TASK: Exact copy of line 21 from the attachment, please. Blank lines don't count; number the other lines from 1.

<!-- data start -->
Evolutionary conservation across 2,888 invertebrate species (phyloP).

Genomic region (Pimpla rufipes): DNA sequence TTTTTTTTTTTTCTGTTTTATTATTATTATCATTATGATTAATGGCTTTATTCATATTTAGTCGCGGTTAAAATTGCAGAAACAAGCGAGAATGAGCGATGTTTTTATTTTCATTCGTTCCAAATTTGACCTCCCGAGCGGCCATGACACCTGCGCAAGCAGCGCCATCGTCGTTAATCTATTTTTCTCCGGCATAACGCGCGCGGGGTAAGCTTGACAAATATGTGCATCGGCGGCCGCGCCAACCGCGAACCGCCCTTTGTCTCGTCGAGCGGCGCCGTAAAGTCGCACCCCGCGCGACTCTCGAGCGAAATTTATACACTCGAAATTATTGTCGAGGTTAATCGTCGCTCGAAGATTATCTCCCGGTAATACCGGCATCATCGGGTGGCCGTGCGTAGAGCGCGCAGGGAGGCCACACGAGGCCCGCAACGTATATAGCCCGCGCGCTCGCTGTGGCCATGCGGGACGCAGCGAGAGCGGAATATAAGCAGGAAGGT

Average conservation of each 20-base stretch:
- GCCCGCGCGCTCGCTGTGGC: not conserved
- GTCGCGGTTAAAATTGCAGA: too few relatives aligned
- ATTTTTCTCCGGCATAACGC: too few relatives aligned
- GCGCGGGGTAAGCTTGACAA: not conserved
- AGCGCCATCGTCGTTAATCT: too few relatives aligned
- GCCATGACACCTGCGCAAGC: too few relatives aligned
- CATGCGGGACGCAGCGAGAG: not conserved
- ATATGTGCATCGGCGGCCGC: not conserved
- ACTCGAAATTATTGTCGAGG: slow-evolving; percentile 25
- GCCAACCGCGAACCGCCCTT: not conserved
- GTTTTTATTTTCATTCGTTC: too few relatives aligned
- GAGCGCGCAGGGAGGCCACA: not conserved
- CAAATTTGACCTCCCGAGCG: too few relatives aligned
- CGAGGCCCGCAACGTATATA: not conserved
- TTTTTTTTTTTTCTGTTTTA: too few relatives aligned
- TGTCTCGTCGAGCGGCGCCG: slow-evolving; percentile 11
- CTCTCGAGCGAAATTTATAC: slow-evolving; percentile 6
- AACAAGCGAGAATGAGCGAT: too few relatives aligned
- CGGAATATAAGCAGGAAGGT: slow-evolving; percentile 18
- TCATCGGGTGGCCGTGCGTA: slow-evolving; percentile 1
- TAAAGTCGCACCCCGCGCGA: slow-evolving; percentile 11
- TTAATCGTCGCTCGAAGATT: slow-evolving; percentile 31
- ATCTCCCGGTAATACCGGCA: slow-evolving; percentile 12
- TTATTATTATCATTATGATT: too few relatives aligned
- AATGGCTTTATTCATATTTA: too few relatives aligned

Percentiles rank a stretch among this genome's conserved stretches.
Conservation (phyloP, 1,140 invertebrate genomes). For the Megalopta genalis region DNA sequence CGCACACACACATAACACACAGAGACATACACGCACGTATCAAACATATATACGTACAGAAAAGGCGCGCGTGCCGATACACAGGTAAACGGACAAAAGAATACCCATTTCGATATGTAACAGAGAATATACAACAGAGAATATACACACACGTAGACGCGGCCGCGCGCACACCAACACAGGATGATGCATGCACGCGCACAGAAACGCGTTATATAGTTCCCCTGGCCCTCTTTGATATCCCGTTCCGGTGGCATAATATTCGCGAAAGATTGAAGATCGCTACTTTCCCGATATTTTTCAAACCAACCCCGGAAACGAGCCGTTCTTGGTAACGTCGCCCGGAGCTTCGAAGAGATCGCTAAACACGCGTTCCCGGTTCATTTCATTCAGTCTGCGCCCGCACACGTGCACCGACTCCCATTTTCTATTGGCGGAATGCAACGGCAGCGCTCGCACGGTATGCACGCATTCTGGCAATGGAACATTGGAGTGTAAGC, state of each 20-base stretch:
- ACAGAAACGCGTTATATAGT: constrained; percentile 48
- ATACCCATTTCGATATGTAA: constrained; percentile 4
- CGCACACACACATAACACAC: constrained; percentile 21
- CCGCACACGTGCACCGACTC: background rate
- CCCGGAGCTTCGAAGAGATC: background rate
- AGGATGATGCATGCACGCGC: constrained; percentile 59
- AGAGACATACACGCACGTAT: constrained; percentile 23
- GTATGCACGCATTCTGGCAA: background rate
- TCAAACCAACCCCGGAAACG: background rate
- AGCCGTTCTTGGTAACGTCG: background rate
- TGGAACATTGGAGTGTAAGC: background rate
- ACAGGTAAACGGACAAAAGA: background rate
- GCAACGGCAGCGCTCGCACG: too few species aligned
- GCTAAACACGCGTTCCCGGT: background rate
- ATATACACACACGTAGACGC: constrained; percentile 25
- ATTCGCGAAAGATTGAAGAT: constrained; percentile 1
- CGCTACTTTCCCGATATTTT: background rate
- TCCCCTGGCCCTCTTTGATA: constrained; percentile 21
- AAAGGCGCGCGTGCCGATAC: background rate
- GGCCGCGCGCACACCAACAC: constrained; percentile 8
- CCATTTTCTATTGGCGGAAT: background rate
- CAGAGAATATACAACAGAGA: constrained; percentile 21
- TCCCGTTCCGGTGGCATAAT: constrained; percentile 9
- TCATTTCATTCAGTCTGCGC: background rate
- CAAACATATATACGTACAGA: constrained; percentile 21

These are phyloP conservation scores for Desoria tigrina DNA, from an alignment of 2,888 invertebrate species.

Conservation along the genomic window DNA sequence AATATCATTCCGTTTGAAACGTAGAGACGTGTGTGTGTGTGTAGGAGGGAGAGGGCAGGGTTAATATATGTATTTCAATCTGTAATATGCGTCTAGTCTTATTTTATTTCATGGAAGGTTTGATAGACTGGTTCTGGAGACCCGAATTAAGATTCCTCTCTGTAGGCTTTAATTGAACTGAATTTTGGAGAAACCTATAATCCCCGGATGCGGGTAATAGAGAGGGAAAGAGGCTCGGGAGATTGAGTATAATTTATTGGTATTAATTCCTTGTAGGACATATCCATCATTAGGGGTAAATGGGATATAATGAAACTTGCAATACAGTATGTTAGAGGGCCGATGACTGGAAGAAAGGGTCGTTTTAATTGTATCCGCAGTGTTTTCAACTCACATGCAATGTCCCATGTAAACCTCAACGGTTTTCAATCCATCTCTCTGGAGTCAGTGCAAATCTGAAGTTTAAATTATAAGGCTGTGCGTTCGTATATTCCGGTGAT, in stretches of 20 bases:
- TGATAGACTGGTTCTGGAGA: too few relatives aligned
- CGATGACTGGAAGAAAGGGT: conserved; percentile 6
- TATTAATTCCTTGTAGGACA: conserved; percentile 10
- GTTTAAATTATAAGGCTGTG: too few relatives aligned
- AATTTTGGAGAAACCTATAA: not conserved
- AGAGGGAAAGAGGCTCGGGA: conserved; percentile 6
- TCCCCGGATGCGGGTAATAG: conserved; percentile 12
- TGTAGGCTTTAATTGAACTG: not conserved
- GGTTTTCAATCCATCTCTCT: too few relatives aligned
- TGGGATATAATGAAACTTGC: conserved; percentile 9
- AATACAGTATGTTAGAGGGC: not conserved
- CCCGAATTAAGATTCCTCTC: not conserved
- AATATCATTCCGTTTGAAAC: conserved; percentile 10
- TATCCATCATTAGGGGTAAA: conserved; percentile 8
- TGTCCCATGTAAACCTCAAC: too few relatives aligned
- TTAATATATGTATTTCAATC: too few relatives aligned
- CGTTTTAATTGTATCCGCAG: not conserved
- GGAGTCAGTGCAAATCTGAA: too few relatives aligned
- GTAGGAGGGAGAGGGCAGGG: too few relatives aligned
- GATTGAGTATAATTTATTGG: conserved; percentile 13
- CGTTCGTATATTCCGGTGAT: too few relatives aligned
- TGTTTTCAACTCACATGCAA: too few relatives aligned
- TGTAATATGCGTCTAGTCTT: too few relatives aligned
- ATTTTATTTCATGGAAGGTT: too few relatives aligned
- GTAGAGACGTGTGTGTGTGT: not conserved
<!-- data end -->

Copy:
- AACAAGCGAGAATGAGCGAT: too few relatives aligned